More than a year ago, I wrote a thesis for the MPG preferred equity and left some open questions on the value of the common equity. A sharp price recovery discontinued that series; nobody likes much to write about stocks sold or priced too high.
Some recent events, specifically the resignation of the CEO Nelson Rising, prompted a selloff of the stock so it is a good time to continue the series and answer those open questions:
- “Not much in recourse obligations left, the OC strategy should restart cash flow generation, and there is cash, unencumbered land, a 20% participation in a profitable JV and large NOLs to carry them through the turnaround. The preferreds must be an easy kill, is there more value left for the common?”
- Do we think that the common is not only undervalued, but has more upside than the opportunity cost: the potential 3x of the preferreds and its higher preference in the capital structure?
As we discussed at that time, Maguire is a highly indebted REIT that is barely cash flow breakeven. Since that write-up, the company has practically eliminated all recourse debt and corporate guarantees so MPG may lose some valuable properties in the process but each mortgage is independent so a cash flow positive core will always survive.
The continuing debt restructuring is not the only recent change. The company also has a new name, MPG Office Trust, a consequence of the firing and disentanglement of most business relations with Mr. Maguire, and a new CEO David Weinstein consequence of the divergent capital structure views of Mr. Rising and the board.
Over the last year my main worry with MPG has been a potential dilutive capital injection. I am not opposed to it at a property level, with a couple of asset sells if necessary, but I do oppose a capital raise at the corporate level because at the current valuation, it defeats the purpose of the well conceived debt structure.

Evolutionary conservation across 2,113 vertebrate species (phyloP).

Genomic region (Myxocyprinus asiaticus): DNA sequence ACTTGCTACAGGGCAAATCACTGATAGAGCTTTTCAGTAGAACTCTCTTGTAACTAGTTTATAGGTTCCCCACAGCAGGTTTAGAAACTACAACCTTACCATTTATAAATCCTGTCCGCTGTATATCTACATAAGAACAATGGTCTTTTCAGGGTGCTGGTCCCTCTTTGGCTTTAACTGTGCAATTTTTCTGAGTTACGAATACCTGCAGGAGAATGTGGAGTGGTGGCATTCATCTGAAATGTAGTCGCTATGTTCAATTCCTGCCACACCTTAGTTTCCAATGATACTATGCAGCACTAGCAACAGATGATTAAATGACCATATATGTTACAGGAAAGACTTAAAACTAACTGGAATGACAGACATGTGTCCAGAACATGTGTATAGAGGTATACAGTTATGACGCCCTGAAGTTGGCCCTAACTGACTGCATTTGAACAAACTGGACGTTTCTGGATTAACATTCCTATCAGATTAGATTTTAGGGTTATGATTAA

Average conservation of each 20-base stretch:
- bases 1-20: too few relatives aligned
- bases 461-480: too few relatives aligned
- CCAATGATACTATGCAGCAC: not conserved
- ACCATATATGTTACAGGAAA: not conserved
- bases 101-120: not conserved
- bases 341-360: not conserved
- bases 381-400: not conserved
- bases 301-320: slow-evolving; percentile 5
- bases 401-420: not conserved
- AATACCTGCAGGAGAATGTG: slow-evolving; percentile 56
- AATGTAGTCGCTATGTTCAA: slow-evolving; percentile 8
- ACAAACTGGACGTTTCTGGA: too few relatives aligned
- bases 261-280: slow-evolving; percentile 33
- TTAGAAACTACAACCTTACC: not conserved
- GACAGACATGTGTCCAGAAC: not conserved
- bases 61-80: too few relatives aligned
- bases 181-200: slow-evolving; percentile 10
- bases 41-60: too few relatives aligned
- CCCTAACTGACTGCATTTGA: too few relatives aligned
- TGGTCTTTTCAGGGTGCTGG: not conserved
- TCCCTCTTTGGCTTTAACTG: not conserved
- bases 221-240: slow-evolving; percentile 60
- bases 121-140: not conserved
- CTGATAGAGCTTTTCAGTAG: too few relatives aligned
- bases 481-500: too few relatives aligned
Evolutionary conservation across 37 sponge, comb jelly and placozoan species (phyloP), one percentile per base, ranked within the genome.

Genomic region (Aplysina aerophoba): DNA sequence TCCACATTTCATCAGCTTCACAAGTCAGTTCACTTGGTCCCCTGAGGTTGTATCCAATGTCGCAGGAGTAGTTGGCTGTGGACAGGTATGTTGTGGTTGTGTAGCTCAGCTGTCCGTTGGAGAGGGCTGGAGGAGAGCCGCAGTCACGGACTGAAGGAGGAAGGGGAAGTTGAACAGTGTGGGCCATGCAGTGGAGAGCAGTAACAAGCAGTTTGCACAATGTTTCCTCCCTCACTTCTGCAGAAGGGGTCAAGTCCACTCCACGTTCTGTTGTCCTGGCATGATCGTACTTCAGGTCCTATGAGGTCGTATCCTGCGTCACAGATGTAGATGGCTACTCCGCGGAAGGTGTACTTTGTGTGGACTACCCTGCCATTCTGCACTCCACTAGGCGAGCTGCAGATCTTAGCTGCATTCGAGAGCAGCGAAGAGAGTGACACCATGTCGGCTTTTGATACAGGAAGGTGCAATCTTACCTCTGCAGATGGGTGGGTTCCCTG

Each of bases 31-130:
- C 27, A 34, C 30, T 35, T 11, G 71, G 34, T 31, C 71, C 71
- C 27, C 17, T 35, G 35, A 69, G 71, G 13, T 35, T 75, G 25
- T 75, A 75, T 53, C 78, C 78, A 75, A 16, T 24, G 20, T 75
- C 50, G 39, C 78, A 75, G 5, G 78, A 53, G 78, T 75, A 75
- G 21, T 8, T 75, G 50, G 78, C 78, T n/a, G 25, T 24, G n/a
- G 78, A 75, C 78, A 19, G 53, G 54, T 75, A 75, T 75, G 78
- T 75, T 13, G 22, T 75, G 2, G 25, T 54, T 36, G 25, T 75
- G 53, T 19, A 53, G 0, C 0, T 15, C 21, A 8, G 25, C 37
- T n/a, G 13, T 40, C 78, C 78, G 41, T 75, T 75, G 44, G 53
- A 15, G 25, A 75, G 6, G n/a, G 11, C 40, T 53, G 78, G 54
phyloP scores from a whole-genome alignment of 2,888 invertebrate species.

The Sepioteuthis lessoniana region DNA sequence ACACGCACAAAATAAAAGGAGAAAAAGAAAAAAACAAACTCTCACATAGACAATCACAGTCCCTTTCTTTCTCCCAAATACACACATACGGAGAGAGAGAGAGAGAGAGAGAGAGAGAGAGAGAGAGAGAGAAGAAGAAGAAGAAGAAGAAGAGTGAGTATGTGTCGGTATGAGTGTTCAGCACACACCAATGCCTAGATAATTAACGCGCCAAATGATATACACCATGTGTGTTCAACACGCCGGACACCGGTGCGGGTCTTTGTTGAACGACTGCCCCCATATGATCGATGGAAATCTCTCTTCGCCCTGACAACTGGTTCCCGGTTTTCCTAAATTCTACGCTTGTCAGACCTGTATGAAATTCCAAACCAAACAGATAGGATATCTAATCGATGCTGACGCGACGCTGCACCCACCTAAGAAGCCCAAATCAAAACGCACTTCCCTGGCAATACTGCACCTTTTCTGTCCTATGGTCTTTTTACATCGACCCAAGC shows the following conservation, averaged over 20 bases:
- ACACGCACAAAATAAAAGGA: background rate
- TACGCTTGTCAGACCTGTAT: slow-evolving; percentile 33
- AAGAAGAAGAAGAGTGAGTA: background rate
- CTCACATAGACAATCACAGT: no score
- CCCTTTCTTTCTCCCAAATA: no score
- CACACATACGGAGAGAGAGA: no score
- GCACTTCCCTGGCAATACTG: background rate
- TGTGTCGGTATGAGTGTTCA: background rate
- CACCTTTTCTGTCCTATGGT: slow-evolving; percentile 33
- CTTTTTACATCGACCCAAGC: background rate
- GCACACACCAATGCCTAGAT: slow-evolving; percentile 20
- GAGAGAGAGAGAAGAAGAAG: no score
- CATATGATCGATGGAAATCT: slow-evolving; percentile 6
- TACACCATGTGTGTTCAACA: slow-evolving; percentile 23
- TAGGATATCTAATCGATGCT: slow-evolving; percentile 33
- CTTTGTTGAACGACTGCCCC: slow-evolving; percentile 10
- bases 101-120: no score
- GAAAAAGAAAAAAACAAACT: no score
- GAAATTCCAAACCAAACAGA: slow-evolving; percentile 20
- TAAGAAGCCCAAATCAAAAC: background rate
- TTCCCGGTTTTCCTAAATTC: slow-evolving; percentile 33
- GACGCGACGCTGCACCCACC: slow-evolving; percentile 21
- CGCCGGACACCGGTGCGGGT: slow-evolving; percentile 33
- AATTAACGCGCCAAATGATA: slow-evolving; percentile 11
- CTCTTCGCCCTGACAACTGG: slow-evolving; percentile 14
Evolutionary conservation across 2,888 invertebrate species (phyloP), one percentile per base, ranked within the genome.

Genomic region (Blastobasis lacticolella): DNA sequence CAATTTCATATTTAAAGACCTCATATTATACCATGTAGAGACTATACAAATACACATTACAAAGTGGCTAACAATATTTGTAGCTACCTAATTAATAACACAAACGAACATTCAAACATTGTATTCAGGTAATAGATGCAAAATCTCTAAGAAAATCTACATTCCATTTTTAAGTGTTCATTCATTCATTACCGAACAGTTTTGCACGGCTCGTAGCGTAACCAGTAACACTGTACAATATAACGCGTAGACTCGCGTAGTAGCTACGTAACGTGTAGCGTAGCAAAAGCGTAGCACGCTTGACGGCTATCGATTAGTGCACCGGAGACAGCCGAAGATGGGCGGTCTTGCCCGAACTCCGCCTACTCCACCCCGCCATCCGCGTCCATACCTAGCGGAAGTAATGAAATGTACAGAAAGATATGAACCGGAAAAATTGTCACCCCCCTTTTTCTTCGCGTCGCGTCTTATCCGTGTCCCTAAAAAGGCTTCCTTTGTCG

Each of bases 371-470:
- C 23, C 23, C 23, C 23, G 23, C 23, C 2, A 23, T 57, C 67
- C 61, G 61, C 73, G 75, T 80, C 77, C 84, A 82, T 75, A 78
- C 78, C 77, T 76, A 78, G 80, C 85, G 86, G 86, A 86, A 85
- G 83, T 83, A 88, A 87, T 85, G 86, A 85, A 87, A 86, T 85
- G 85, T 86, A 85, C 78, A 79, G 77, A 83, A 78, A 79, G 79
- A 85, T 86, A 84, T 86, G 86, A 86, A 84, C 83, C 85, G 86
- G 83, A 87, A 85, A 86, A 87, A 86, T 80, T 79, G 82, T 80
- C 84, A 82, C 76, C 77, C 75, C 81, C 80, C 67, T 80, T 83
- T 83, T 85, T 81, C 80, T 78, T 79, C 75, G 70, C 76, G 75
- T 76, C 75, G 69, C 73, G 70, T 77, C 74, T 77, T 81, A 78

Well, this worry has been mitigated with the leaks following the CEO resignation. I think it is pretty clear that the board had the same worries and defended shareholders.
But Mr. Rising believed the company also needed to sell equity to stabilize its balance sheet, people familiar with the situation said. Other REITs were doing this. But MPG shares were at such a low level, board members felt that it would be too dilutive, these people said. Mr. Rising also had discussions with possible suitors interested in buying the company. But the board felt the price would be too low because of the company’s high debt load, these people said. – Wall Street Journal
Some of you will challenge this view that the market may be missing something. After all, MPG is not your usual small cap. It is widely known in the competitive REIT sector so it should not lack suitors if it has substantial value left.
The thing is, there is a long line of suitors. For a start,
- Winthrop Realty Trust (FUR) was a large holder of preferreds and showed interest on a more active role before selling.
- Brookfield Properties (BPO) has been mentioned as interested in several articles, including the WSJ article on the resignation of the CEO. One of their analysts has been a staple in recent MPG’s conference calls.
- Appaloosa has a very large position, close to 10%, in the common and most probably in the preferreds too.
- Third Point had a large 10% position that was sold. Dan Loeb in one of his tirades complained about the company rejection of a $20 buyout offer in June 2008.
- Baliasny Asset Management, besides being implicated in the recent insider trading scandal, bought a 5% position between Q4 2009 and Q1 2010
- Robert Maguire, founder and former CEO, increased his position to close to 10% (prices between $1.4 and $2.5) while firing a 13D between February and March this year.
Quite substantial blue blood interest, especially for a company valued at only $100 million. The question is what are they seeing here. If you go the traditional way of valuing a REIT by using a multiple of NOI (net operating income) you would be disappointed. There is not much NOI.
At the same time, that method misses that MPG was known for its subpar NOI generation compared to its NAV (net asset value). The reason is that downtown leases are not paying enough having taken years to absorb the CRE bubble from the 80s. Though on the positive side, there is no new supply to come for years and, in the meantime, the office vacancy is below 20% so it will be absorbed rapidly after the downturn ends. No new supply, continuing downtown growth, I wonder what will happen next.
Past history is the way I have seen people arguing on behalf of MPG. They extrapolate its share price before the Orange County acquisition and conclude that it is worth more than $40 per share. But that is not right either: the OC debacle cost MPG significantly since they had to refinance and extract equity from the core Los Angeles CBD to buy those properties … properties that are being handed over.
There is value, substantial value, but it is going to take a long analysis. Please bear with me and let’s hope that this time the price does not jump before we finish the series.
Disclosure: Long MPG